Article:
When Kevin Spacey walks in a room, he expresses himself with such a forthrightness and uncompromising directness that the air crackles. Sometimes he can say things that bluntly "tell it like it is" or be as evasive as that mysterious character, Keyser Sose, from The Usual Suspects -- the powerful suspense thriller directed by Bryan Singer that made the character and Spacey famous.
Now Spacey plays another personality as outrageous and bold as Soze was mysterious and elusive -- Jack Abramoff, the convicted felon, Republican darling and corrupt lobbyist. Under the directorship of the late George Hickenlooper, the film, Casino Jack, indicts Bush-era Washington D.C. with a mixture of humor and mayhem. In the wake of this performance, Spacey garnered a nomination for a Best Actor Golden Globe.
Recently the New Jersey-born, 51-year-old thespian took time off from his work as the Artistic Director of England's Old Vic Theater to promote this film, made even more necessary by untimely death of Hickenlooper at 47. Tackling Abramoff gave Spacey a chance to both humanize the man, address Washington's political malaise, and, during this roundtable discussion, elaborate on his process as an actor.
Last night, Spacey was further in the public eye when he kicked off the opening night of the 10th New York Times Annual Arts and Leisure Weekend. Though you missed Spacey's appearance (and will have to make due with the following text interview), other legends of film, theater, music, television, dance, and media -- from Robert Redford to Michelle Williams to Billy Joe Armstrong -- will still be appearing through January 9th at the Times Center (242 West 41st St.)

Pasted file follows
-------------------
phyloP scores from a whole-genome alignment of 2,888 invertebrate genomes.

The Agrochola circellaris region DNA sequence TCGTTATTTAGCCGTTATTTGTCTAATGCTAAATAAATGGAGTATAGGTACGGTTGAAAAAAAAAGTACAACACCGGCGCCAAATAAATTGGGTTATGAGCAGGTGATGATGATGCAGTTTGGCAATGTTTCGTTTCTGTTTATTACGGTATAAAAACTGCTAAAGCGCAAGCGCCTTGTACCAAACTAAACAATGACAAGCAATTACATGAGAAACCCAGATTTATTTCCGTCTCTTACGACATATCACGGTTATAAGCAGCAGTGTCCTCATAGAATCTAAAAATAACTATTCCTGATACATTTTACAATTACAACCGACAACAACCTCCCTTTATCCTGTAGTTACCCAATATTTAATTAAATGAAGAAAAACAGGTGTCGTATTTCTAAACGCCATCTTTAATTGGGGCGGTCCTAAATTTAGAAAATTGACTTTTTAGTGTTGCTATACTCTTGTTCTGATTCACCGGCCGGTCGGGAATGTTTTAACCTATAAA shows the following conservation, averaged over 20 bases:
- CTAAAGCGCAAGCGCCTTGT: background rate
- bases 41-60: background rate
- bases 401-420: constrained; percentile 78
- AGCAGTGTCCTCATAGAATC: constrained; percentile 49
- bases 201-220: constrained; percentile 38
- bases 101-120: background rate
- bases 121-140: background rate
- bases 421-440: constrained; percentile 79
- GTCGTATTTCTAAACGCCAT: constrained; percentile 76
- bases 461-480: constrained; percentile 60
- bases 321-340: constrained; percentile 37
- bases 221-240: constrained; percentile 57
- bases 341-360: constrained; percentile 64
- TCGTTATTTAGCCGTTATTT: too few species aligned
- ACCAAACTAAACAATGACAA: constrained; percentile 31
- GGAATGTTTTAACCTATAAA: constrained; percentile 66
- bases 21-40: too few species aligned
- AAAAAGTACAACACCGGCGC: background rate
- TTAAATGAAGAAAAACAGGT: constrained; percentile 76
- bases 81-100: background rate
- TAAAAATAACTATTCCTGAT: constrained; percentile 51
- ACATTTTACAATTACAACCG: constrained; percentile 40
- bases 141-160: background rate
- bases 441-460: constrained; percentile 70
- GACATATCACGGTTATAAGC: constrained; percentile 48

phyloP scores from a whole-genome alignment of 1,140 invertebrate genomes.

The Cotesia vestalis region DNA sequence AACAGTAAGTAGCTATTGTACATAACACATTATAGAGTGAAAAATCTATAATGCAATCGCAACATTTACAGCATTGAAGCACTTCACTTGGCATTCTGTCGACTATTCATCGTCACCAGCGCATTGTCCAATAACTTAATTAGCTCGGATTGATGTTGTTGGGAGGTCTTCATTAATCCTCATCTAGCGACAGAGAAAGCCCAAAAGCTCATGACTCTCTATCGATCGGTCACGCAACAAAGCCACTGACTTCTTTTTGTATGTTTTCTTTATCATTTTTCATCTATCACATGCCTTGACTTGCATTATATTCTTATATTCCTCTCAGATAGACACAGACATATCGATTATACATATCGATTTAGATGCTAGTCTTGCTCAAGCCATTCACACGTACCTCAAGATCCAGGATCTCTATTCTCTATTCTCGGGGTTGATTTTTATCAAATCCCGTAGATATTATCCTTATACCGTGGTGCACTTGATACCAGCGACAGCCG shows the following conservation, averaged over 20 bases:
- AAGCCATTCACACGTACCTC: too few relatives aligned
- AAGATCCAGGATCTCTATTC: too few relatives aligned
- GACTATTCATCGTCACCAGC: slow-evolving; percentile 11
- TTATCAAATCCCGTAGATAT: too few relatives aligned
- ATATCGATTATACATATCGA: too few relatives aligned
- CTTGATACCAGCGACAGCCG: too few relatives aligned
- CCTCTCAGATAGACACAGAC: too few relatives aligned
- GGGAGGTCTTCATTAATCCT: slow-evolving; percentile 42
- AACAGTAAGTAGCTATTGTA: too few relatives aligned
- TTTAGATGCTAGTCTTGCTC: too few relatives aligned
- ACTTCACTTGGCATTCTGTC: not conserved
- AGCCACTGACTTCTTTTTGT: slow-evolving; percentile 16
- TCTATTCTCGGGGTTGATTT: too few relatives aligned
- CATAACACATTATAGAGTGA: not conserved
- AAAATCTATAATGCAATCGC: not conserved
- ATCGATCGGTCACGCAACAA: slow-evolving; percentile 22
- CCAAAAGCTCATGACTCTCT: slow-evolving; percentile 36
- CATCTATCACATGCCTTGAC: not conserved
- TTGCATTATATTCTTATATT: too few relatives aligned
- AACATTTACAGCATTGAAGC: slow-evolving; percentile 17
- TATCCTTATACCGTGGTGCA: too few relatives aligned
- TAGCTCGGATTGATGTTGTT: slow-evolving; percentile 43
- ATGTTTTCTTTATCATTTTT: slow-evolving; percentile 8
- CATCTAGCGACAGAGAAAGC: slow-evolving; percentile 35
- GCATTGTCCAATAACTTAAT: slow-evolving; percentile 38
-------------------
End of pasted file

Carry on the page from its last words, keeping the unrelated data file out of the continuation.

Tickets for some of the other talks are still available. For more information and tickets go here.
Or view them live online since they are being broadcast as live streams. Go to: LivesStream.com/NYTimes
Q: You did such a brilliant over-the-top performance and in doing so convinced us that he really believe in his own religiosity will be such a character. How did you strike that balance?
KS: A lot of it was George. He had a mantra from the first day that we met to talk about the film, which was "I don't want to make a fucking boring movie about Washington. I want to make fucking 'Good Fellas in DC," and I was like, "Alright. That movie is pretty cool."